Last year when I was redoing my backyard I came across a little problem. Well, it wasn’t so much a little problem as a 100 year old massive problem with raccoons, birds and bugs living in it. A tree root … wait a minute, did I refer to the time I was redoing my backyard as last year? Yeah, um … I think it was probably closer to 4 years ago. It only feels like last year.
Where was I?
Oh right, the tree root. So when I was laying down my new flagstone and building my new planter beds a huge tree root from a bazillion year old maple tree was in the way. There were 4 ways around the problem. I could …
1. Adjust all the plans to scale I had spent the past 2 months drawing up.
2. I could hack away at the tree root with a hatchet.
3. I could get and remain perpetually drunk so as not to notice the resulting wonky planter beds, or
3. I could move.
I picked door number 2 and hacked away at the tree root. The root was huge, the tree was huge, I didn’t see a problem with taking a little bit off. And there wasn’t a problem. I just chipped away at the root until I could fit my planter beds where I wanted them and that was that.
Then a few days ago while I was framing my chicken coop I realized I needed an extra inch. Literally, just one inch. In order to get that inch of floor space for my chicken coop to fit, I was going to have to hack away at another root. And not just any root. It was the root to my absolute favourite rose bush.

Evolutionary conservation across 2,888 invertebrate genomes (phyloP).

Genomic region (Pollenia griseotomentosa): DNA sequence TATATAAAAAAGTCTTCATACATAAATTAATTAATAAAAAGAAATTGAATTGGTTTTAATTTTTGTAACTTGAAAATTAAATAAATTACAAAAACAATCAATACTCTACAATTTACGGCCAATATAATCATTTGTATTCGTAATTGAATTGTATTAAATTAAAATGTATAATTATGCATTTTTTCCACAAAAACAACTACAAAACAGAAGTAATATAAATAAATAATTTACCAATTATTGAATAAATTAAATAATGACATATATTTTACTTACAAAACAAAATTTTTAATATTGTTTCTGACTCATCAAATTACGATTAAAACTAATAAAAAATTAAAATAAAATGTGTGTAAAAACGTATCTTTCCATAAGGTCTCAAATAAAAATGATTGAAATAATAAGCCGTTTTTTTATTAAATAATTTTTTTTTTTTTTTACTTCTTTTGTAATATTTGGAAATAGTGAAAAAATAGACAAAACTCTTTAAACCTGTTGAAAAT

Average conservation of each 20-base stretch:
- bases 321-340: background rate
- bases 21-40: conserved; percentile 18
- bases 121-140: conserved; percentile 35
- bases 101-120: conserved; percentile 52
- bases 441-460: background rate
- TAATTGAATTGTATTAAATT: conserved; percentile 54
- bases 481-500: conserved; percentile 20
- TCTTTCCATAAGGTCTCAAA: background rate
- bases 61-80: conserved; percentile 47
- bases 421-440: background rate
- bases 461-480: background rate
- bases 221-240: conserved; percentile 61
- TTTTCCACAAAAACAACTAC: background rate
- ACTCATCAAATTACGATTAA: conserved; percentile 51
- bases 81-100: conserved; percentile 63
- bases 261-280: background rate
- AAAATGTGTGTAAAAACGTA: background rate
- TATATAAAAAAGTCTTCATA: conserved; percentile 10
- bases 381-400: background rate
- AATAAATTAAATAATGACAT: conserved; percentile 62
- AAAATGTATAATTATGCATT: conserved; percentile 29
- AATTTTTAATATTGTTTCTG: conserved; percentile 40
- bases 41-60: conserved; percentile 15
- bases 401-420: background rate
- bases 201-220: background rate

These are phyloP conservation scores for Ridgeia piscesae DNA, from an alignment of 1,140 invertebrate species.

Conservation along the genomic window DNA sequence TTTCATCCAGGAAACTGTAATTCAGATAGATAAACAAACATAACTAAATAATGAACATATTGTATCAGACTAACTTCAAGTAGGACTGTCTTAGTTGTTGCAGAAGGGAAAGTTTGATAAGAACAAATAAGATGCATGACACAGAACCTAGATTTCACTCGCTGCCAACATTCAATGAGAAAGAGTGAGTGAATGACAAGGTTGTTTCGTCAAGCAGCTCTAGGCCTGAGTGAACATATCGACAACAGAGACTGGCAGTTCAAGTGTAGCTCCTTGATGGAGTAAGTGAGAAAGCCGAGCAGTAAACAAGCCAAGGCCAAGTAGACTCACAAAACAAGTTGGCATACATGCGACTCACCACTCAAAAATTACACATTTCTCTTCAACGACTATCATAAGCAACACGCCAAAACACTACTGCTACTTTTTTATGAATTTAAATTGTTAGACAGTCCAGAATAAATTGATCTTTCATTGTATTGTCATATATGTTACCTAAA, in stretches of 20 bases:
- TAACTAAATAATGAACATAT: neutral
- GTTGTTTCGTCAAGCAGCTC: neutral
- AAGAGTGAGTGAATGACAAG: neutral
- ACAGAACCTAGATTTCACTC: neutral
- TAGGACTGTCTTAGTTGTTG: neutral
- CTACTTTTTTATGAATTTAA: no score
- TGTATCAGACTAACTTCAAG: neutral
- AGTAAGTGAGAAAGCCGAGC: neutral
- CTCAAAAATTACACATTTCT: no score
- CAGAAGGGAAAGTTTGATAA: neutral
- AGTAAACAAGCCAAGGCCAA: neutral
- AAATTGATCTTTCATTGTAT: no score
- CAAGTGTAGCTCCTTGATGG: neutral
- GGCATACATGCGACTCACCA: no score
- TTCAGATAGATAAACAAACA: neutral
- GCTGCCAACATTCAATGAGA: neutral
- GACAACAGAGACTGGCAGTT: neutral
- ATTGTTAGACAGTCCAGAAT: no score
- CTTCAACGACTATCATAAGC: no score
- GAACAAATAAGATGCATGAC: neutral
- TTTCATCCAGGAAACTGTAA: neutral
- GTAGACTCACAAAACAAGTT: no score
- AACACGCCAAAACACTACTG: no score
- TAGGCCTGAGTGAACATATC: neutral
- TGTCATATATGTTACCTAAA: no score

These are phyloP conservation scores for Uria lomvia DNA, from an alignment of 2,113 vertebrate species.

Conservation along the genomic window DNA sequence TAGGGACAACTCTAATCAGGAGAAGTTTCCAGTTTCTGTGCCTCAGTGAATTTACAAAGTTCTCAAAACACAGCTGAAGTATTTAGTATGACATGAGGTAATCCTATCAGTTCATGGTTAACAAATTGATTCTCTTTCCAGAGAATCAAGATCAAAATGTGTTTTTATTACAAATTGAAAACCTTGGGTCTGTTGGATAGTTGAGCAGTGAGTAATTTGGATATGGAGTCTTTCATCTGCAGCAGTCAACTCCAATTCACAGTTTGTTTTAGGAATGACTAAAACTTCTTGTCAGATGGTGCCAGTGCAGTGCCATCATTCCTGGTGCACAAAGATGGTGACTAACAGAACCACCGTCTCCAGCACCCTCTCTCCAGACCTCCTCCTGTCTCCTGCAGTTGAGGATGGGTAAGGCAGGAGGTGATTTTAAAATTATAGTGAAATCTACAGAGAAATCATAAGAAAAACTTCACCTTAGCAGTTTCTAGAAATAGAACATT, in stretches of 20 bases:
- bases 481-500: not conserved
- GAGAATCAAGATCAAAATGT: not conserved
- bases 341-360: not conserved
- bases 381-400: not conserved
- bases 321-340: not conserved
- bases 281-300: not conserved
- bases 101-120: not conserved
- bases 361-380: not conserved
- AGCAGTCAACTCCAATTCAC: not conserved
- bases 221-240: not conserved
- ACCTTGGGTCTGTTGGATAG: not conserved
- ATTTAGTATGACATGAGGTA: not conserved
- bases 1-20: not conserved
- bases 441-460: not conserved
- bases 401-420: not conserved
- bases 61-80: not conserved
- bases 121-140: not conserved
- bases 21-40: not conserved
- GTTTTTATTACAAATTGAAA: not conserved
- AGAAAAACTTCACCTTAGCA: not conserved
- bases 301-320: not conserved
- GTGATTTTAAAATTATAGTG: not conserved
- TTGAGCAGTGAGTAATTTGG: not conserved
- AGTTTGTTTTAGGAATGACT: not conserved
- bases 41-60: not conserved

A 20 year old climbing rose bush that spreads over my side gate. Now, a mere mortal would be fearful of this. I am not a mere mortal. I’m a girl. Plus I had no other option. Having no other option in any situation gives most of us superpowers we had no idea we had. Like that guy who chewed off his own arm when he got stuck in a gulley.
Cutting branches and bits of roots usually doesn’t harm the plant as long as you do it right. Here, is how to do it right.
Make sure whether you’re cutting a branch or a root that you use clean, sharp tools. You want your cut to be nice and smooth, not jagged and hackey. Hacky? Hackie. Don’t hack away at it. Also, don’t take away huge amounts. Use common sense. If you’re removing 3/4′s of the root then chances are your plant isn’t going to do well afterwards.
Brush away any debris.
To cut the inch out of my rose root I used a sharp wood chisel and a hammer.
Once your cut area is cleaned, squeeze some Outdoor Wood Glue on it. If you don’t have any of that you can use Regular Wood Glue. If you don’t have Regular Wood Glue you can use Regular White Glue. If you don’t have Regular White Glue, clearly you’re on the wrong website.
Using a paint brush paint the glue across all the cut root or branch surface. If you don’t have a paint brush use your finger. If you don’t have a finger I’m truly sorry for you.
Once the glue dries, your cut will be sealed and the job is done. The idea behind the glue is to seal the surface and keep bacteria and disease from getting in.
And you’re done. Now wasn’t that easier than moving?